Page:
Archaeologists discover 1,500-year-old 'battle claws' in ancient Peruvian tomb

The claws were found among various copper artefacts which archaeologists believe marked the grave of a nobleman

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The Independent Online

Archaeologists in Peru are excited after unearthing a pair of ancient metal cat’s claws from the tomb of dead nobleman.

The paws were found at the archaeological site of Huaca de la Luna or Temple of the Moon -  a shrine located in the capital city of the Moche civilization, a Peruvian culture that flourished in South America between 100 and 800 AD.

The scientists who discovered the grave suggest that the claws might have been part of a ritual costume used in ceremonial combat, according to a report from El Comercia.

Participants dressed in outfits made of animal skins and the loser was sacrificed to the gods while the winner kept the garments as a mark of distinction.

A close-up of one of the paws. Image credit: Reuters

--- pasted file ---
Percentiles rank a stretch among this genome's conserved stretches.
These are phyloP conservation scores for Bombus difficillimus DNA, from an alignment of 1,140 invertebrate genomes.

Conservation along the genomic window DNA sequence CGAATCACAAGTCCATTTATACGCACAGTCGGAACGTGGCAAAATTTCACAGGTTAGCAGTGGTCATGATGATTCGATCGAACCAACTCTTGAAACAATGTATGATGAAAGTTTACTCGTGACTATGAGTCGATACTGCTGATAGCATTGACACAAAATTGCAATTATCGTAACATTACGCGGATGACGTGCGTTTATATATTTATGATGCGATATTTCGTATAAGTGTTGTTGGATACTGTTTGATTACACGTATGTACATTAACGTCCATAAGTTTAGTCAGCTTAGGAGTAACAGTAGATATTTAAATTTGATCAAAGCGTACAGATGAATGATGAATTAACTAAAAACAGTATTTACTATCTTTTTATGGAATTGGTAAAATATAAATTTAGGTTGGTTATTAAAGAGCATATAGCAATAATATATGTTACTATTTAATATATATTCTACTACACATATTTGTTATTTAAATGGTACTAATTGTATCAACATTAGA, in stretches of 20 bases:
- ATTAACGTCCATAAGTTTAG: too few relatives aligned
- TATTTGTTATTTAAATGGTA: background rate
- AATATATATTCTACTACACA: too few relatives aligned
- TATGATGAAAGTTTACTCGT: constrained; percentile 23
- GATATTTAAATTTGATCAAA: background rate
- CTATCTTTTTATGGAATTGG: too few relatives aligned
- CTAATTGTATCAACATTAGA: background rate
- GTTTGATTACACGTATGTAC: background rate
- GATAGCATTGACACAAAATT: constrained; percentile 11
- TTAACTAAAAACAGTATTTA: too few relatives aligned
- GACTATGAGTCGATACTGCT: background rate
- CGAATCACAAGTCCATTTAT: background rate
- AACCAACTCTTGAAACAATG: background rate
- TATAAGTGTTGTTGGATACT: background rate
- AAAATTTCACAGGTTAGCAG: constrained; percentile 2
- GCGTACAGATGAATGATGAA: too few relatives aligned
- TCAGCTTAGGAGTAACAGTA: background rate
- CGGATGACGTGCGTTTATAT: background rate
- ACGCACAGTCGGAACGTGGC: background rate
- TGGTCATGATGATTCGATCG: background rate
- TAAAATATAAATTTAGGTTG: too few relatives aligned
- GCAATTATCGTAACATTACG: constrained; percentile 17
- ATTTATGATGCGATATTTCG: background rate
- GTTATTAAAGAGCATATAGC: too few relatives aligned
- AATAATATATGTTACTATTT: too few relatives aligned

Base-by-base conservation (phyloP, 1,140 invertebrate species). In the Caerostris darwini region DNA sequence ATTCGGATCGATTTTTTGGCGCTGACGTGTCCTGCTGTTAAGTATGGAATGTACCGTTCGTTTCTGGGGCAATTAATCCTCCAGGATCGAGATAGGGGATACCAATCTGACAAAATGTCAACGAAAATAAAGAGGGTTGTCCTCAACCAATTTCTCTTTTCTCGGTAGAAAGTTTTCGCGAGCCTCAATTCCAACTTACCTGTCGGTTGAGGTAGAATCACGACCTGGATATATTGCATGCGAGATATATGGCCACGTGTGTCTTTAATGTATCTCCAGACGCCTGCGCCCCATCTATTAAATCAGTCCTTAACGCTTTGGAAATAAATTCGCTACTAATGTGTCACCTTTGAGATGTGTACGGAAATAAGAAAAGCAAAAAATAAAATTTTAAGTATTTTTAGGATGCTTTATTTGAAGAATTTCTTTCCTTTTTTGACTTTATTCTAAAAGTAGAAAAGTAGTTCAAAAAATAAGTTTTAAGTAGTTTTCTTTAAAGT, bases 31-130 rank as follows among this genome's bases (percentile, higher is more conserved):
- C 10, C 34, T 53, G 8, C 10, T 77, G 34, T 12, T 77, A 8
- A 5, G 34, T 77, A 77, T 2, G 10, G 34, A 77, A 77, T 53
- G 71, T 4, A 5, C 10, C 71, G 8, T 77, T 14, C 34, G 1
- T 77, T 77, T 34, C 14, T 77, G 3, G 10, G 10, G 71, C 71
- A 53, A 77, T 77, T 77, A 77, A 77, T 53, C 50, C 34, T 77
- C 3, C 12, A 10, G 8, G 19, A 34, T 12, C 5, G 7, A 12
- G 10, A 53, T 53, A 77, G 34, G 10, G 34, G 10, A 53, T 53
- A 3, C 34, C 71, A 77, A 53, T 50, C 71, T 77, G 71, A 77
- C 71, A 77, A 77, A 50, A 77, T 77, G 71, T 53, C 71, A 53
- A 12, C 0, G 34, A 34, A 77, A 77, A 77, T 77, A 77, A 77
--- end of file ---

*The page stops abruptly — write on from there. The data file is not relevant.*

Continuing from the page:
The claws were found alongside the skeleton of an adult male with other artefacts – including a copper sceptre, mask and earrings – suggesting that he was “an elite personage”.

Archaeologists believe that the Moche religion featured human sacrifice prominently, with ritual battles amongst the elite used to decide the victims.


Artwork associated with the Moche also emphasizes the circulation of fluids, a symbolic preoccupation that is thought to have arisen from their dependence on irrigation for agricultural wealth.

Unfortunately, this motif extended to bodily fluids as well, and it's thought that sacrificial victims were often kept alive for weeks at a time while blood was drawn from their bodies.